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Turning the clock back on fraud

By Retail Technology | Friday July 9 2021 | UPDATED 09.07.21

How will companies be able to get fraud to return to pre-pandemic levels as we ease back into something more resembling normal? Rafael Lourenco, EVP at ClearSale, give his take

Fraud rate in the UK has risen by 33% during lockdown. It’s not just fraud that’s increased, though. The number of fraudulent transactions has gone up since the start of the coronavirus pandemic. 

Fraudsters are exploiting the vulnerability of individuals and businesses that are suffering at the hands of Covid-19 repercussions. In fact, 54% of those who have lost income due to the virus have been contacted in some way or form by a con artist. This isn’t limited to individuals; businesses have been affected too, with 60% of mid-sized UK businesses falling foul of fraud in 2020. 

Not surprisingly, there has been a rise in online data harvesting and a drop in cheque and contactless card fraud. The former is because an increasing number of people are carrying out key activities online in the wake of shops and other businesses shutting, while the latter is obviously because people are not going out as much as they used to. 

The majority of pandemic scams harvest personal and financial information, whether that’s through phishing emails, text messages, or impersonating trusted organisations. 

Despite the surge in fraudulent transactions against businesses, 61% of business owners said their lack of cashflow as a result of Covid-19 restrictions has forced them to limit their investment in fraud detection and prevention tools. 

Why Fraud Has Increased 

It’s a vulnerable time for everyone. Businesses have been forced to shutter their doors and consumers are getting used to what’s been dubbed the “new normal”. The pressure on people, companies, and the economy is enormous right now, leaving space for fraudsters to find weak spots. 

On top of this, disruptions to normal business processes and working conditions provide opportunities for fraud to take place. 

Work-from-home orders have put distance between businesses and their employees, while an increasing number of people are having to grapple with new online systems to get their jobs done. 

The resulting chaos and uncertainty has led people to rationalise bad behaviour and fall into a downward spiral of “it’s not that bad”. 

However, now we have a roadmap out of lockdown that seems to be coming to fruition if the latest lift on restrictions is anything to go by, companies are focused on stabilising business. 

At this point, fraud should be a key consideration. Companies should identify how fraud could infiltrate their ecosystem and put strategies in place to prepare for any disruption it might bring. 

How Companies Can Get Fraud Back to Pre-Pandemic Levels

Fraud levels were significantly lower pre-pandemic. Although they weren’t completely at zero (far from it), the levels were much more manageable for businesses, particularly during times of hardship. 

Here’s how businesses can put measures in place to prevent fraud affecting their bottom line and ensure their customers stay safe in the ongoing crisis. 

Prepare for Extended Lockdowns and Restrictions 

More people are working from home, and business closures and restrictions means a lot of companies are using scalable remote access technology. This comes with a whole suite of problems and weak spots if it’s not implemented correctly.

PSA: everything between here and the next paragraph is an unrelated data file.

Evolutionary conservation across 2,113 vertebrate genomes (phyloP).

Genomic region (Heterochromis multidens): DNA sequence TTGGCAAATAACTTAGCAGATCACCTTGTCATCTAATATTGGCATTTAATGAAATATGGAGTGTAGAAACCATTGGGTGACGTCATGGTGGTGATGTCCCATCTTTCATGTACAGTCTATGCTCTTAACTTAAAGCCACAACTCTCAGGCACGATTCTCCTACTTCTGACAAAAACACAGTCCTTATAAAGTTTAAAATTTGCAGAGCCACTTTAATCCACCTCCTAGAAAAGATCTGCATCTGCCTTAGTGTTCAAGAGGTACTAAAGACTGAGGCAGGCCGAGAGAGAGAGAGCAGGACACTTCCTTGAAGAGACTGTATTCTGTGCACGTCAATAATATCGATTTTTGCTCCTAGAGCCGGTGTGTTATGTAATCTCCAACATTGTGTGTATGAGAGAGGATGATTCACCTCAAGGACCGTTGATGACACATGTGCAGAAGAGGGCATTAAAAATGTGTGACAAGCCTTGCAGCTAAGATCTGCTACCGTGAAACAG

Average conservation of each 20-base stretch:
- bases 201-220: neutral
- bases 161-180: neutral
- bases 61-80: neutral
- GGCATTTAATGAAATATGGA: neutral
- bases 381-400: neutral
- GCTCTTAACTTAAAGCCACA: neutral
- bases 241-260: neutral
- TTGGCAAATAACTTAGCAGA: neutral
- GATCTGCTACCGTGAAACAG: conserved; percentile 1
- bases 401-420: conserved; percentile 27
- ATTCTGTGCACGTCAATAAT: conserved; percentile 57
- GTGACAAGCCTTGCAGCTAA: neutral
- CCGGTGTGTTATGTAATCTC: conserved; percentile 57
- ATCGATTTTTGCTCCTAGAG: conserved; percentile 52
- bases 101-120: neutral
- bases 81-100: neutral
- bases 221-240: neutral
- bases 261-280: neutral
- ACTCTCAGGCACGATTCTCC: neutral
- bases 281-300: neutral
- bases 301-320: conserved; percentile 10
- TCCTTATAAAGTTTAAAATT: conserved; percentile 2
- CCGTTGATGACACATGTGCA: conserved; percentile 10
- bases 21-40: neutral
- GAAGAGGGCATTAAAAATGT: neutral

Companies can (and should) provide their workforce with secure access to assets while educating them on the ramifications of fraud on remote access applications. This will help businesses integrate a strong, long-term secure foundation that allows them to maintain critical operations. 

Educate Teams and Staff

Most people fall foul of fraud because they don’t see it coming. This is particularly true for people who aren’t used to working online or conducting most of their life via digital channels. 

Businesses can avoid this pitfall by educating team members on social engineering and email attack techniques. For remote working teams, it’s important they know what behaviour is expected and what support they have available. 

It also helps to have a system in place that employees can tap into if they feel uncomfortable about a situation. This should be clearly laid out with an accompanying protocol, making it easy for workers to voice their concerns and identity potential threats early. 

AI and Machine Learning

Thankfully, there is a wealth of technology at our fingertips today that can help counteract fraud with minimal effort. A surge in new solutions that incorporate machine learning and AI support businesses in building robust fraud prevention systems. 

This is a great leap forward. In the past, fraud prevention systems were based on understanding a potential risk and flagging it to the fraud team. Now, machine learning bolsters this process and uses previous applications to inform its decision making. Fraudsters can be identified far quicker and, without the element of human error, there’s little room for mistakes. 

Ideally, businesses would reduce the number of fraudulent transactions to below pre-pandemic levels (or eliminate them entirely), but that’s not an option. Instead, they are tasked with implementing strategies to lower their fraudulent transactions to pre-pandemic levels as we ease into a more normal world. 

The increase in online payments and the anonymity of digital payment methods has helped fraudsters take advantage of pandemic-ravaged businesses. 

But, as we start paving a way forward and entering a “new normal” where most activities will continue to be carried out online, it’s important for businesses to put measures in place to reduce the risk of fraudulent transactions that can have devastating effects on their revenue. 



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